We could define a Mutable attribute to deal with this case:
For any type T:
Returns False if the full type of T is an array type or a type that has discriminants without defaults, and returns True otherwise.
[Note: T'Constrained doesn't seem appropriate for this, as types without any constraints are considered constrained, but such types should be considered mutable.]
With these two features, the original example could be written:
if Element_Type'Mutable or else RHS in
LHS.all := RHS;
LHS := new T'(RHS);
This still seems a bit confusing, since it doesn't work for (known) elementary types, as mutability does not mean that the range/exclusion is satisfied.
We could just define Mutable for composite types (it's most useful for private types, otherwise you can tell by inspection what the answer is). Or one could try to fold that into the membership test, but then the name "Subtype" is no longer appropriate. (A mutable type still has a runtime subtype, that is the values of the discriminants, and it would make sense to test them.)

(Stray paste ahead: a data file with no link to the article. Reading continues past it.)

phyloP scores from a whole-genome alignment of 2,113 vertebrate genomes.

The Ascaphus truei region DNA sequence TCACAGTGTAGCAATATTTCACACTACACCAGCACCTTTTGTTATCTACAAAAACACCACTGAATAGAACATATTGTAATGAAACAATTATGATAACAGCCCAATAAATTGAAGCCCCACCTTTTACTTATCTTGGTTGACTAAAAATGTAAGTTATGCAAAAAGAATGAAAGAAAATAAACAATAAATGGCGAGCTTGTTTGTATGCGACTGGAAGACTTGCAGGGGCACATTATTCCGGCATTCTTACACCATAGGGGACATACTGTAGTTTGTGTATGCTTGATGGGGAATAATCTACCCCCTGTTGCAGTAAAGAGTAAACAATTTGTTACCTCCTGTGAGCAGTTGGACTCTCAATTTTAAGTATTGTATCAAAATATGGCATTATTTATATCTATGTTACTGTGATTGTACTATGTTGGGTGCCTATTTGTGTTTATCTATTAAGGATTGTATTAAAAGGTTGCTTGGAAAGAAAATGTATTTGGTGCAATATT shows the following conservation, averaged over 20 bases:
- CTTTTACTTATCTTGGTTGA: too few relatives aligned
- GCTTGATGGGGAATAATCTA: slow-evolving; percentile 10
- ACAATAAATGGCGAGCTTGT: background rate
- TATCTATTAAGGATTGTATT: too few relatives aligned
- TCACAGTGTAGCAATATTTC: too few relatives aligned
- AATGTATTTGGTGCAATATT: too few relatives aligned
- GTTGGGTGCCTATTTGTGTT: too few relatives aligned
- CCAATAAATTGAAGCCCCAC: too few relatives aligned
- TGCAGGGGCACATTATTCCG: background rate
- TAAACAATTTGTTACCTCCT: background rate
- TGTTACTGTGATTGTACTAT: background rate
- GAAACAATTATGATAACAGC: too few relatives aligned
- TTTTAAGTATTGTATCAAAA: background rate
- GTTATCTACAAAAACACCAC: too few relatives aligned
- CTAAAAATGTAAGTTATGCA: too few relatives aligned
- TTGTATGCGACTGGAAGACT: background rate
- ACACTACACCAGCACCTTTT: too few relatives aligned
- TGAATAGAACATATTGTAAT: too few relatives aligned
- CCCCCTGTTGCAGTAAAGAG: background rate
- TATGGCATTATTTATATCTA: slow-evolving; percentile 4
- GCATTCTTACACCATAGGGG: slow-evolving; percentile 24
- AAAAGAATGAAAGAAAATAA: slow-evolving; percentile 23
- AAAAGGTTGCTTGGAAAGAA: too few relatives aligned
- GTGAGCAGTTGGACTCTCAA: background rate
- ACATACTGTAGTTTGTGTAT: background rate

More discussion and brainstorming is needed here. Some questions to answer:
(1) Is the general question worth solving? In particular, are we interested in being able to test for all failures of assignments and returns, or just "interesting ones"?
(2) Do we want a granular solution that can be used piecemeal to check specific failure modes, or just a simple check for all possible failures?
(3) Are there usage cases for avoiding accessibility checks in returns and assignments? For avoiding the tag check on anonymous access-to-specific-tagged? The tag check for assignment to class-wide objects?
C-Tests should be created to test the solution. B-Tests might be needed to test illegal uses of the solution.
This AI was promoted from AI12-0358-1 to be reconsidered for post-Ada 2022 work. The !appendix of the original AI has additional motivation and discussion.
Additionally, the topic of Github issue #15 (see https://github.com/Ada-Rapporteur-Group/User-Community-Input/issues/15) is included in this AI, as it is a special case of the general question.